© 2012

Thermospheric Density and Wind Determination from Satellite Dynamics


Part of the Springer Theses book series (Springer Theses)

Table of contents

  1. Front Matter
    Pages i-xv
  2. Eelco Doornbos
    Pages 1-19
  3. Eelco Doornbos
    Pages 21-57
  4. Eelco Doornbos
    Pages 155-175
  5. Eelco Doornbos
    Pages 177-182

About this book


The Earth's atmosphere is often portrayed as a thin and finite blanket covering our planet, separate from the emptiness of outer space. In reality, the transition is gradual and a tiny fraction of the atmophere gases is still present at the altitude of low orbiting satellites. The very high velocities of these satellites ensure that their orbital motion can still be considerably affected by air density and wind. This influence can be measured using accelerometers and satellite tracking techniques.
The opening chapters of this thesis provide an excellent introduction to the various disciplines that are involved in the interpretation of these observations: orbital mechanics, satellite aerodynamics and upper atmospheric physics. A subsequent chapter, at the heart of this work, covers advances in the algorithms used for processing satellite accelerometry and Two-Line Element (TLE) orbit data. The closing chapters provide an elaborate analysis of the resulting density and wind products, which are generating many opportunities for further research, to improve the modelling and understanding of the thermosphere system and its interactions with the lower atmosphere, the ionosphere-magnetosphere system and the Sun.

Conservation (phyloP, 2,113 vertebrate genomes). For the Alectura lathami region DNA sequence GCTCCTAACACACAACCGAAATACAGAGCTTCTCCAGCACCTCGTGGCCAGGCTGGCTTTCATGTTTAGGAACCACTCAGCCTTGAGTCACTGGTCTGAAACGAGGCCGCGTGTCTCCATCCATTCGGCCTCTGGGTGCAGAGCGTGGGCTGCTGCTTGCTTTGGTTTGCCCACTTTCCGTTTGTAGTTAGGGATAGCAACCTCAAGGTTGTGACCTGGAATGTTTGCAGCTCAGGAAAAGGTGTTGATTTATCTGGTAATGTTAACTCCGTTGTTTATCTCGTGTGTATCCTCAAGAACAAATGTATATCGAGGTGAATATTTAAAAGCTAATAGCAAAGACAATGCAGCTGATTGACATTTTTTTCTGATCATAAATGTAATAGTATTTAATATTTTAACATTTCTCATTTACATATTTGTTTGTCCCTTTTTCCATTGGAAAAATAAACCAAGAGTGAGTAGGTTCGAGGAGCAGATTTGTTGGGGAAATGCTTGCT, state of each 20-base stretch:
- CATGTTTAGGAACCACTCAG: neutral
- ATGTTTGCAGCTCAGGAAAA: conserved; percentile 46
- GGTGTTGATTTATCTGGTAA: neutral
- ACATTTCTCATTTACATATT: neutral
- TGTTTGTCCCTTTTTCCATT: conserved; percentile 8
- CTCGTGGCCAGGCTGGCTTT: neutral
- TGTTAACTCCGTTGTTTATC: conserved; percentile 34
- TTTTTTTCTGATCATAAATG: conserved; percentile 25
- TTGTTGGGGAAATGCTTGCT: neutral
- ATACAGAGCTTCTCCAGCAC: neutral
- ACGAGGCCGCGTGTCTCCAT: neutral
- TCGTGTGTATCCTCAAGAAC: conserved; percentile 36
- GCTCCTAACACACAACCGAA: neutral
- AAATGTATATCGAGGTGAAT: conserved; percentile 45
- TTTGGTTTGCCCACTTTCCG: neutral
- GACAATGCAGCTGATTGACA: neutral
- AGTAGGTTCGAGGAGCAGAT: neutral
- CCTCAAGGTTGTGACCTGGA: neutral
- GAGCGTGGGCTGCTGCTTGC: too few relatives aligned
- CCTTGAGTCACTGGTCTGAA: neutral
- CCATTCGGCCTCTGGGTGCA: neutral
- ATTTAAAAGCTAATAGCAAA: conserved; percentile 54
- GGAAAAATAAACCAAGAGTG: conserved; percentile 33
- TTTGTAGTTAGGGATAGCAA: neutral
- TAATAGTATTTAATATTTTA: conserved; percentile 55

TLE data air density arodynamics atmospheric drag satellite dynamics satellite orbit thermosphere

Authors and affiliations

  1. 1.DelftNetherlands

About the authors

Eelco Doornbos was born in Groenlo, The Netherlands, on April 8, 1975 and went to school in Cappelle aan den IJssel, Rotterdam and Maastricht. After obtaining his diploma at Sint Maartenscollege in Maastricht, he started studying aerospace engineering at Delft University of Technology in 1994.
His master’s thesis, completed in August 2001, was on the topic of nongravitational force modelling in the orbit determination of ESA’s ERS and Envisat Earth observation satellites. Work on this thesis was performed at Hypersonic Technology Göttingen (HTG), the European Space Operations Centre (ESA/ESOC) in Darmstadt and within the Astrodynamics & Space Systems group at TU Delft.
After graduation, he initially started work on several projects related to satellite radar altimetry and precise orbit determination of radar altimeter satellites. The year 2003 marked the start of a transition to a series of research projects performed for the European Space Agency (ESA), aimed at the development and testing of algorithms for deriving thermospheric density from satellite observations,
and the improvement of thermosphere density models. The work performed for these ESA-funded projects forms the backbone of this thesis.

Bibliographic information

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